“We believe in the power of potential in girls and young women,” said Holly Weems, Director of Resource Development. “We believe that their future is not dictated or determined by their past but rather by our ability as a society to support their will and determination to transform their lives.”
Through the newly announced partnership, Grouptrail revenue funds will go to help the Foundation’s #BeSomething campaign, which will showcase girls and young women as they celebrate their strength, resilience and achievements. The idea behind the campaign came from a group of over 20 women who decided that the hardest part about leaving an agency or treatment center was the lack of support once you leave or are back at home. The women decided that having a network of other supportive women to help in achieving self-empowerment was critical to their success.
The campaign has been in the works for quite a while, but will officially kick off in January of this upcoming year and aims to encompass an educational institute alongside a society of women coming together to build social capital and support one another.
Through the social media aspect of the #BeSomething campaign, women can upload pictures of themselves and use the hashtags #BeBold, #BeDetermined, #BeResilient, etc. Women are also encouraged to create a video, meme or picture stating their achievement and encouraging other girls and young women in their life to do the same. By sharing a story, women can amplify their strength and show that they are resilient, despite the circumstances.
Grouptrail is extremely excited to support the Crittenton Foundation in their efforts to empower girls and young women. To learn more about the campaign and get involved, visit the campaign site as well as The National Crittenton Foundation Twitter and Facebook accounts.
Javaris Crittenton – Ex-NBA Star Accused of ATTACKING Baby Mama
Javaris Crittenton — ex-NBA star and accused murderer — is now being accused of slapping his baby mama in the face while she was breastfeeding their 1-day-old child … TMZ has learned.
Crittenton has temporarily been ordered to stay at least 100 yards away from Tyress Daniels and their newborn son … after she filed court docs outlining a pattern of domestic violence.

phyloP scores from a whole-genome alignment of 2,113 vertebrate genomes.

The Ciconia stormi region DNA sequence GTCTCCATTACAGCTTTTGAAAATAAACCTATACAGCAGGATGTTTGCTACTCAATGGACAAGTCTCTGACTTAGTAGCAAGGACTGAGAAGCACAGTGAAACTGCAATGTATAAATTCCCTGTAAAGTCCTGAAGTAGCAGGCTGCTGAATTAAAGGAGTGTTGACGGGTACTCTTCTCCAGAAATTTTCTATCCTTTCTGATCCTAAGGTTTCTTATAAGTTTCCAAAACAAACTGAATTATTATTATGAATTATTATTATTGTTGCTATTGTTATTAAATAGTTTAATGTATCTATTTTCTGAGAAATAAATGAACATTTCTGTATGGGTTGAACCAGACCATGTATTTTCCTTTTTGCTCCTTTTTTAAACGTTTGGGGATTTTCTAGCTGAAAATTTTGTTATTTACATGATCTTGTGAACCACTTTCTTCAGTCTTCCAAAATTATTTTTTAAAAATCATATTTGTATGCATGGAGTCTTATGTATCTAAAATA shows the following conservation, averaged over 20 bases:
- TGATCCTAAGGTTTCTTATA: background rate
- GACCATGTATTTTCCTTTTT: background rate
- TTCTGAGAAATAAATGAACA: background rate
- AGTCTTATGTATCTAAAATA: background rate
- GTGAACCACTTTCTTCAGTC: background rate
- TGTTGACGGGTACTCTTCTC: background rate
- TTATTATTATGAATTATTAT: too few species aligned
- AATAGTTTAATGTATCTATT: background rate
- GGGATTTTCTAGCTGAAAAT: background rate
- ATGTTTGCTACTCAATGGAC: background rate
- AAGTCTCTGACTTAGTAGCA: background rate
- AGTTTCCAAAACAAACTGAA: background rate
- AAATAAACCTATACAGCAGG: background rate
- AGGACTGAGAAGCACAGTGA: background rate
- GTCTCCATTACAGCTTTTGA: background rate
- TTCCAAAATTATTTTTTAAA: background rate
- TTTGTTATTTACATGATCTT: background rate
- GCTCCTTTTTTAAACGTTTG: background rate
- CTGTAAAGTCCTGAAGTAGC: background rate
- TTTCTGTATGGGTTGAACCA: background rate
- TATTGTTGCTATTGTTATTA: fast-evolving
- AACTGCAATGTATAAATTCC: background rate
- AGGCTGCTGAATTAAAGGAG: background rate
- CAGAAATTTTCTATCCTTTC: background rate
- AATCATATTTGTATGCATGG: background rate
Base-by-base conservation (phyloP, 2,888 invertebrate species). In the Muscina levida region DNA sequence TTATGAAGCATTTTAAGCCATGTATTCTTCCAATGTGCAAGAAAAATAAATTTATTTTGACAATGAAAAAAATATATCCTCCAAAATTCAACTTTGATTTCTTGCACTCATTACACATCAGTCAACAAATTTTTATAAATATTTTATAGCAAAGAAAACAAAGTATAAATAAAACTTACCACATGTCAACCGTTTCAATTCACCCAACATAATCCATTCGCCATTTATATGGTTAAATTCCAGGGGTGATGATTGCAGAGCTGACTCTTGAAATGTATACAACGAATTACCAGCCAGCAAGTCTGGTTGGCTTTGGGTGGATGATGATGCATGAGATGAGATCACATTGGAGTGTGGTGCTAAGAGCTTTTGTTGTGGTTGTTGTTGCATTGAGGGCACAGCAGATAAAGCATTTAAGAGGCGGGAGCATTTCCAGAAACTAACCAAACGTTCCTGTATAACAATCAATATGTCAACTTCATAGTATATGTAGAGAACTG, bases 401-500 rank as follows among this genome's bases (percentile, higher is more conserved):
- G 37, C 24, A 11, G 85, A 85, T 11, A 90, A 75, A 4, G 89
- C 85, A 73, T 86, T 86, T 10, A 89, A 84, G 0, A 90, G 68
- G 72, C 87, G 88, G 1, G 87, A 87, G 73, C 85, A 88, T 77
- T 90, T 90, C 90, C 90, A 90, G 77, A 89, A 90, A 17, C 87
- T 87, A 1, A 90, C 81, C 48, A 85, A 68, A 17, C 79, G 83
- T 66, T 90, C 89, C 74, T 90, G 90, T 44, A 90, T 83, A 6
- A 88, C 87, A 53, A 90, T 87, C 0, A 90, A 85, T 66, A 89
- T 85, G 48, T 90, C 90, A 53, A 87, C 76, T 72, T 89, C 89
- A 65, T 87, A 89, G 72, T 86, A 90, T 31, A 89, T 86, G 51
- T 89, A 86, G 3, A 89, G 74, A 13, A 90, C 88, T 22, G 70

In the docs, filed in L.A. County Superior Court, Daniels claims JC attacked her on three separate occasions. The first incident allegedly took place when she was pregnant and he roughed her up in a hotel room.
According to Daniels, the 2nd incident occurred at a hospital on Nov. 1 — less than 24 hours after she gave birth to their son.
Daniels claims, “I was breastfeeding the baby and we got into an argument over what the baby would wear for pictures. Javaris hit me in the face while I was breastfeeding because he said I had a smart mouth.”
Daniels claims Javaris tried to grab the baby and leave … but hospital security rushed in and stopped him. He was eventually kicked out of the room.
According to the docs, Daniels claims JC got rough with her a 3rd time on Nov. 26 … scratching her face and busting her lip. She also claims Javaris later sent her a text message saying she would end up like her “dead mother” and he will have the child.
After Daniels filed the docs, a judge awarded temporary custody of the kid to Daniels — and set a hearing for next month … when the judge will decide if the restraining order will become more permanent.
It’s another major legal fight for the 24-year-old former Washington Wizards player … who’s facing a murder charge for the shooting death of a 22-year-old woman in 2011. Javaris has denied any wrongdoing in the murder case.
On this date in history (2008): The Lakers traded Kwame Brown, Javaris Crittenton, Aaron McKie, the draft rights to Marc Gasol and first round picks in 2008 (Donte Green) and 2010 (Greivis Vasquez) for Pau Gasol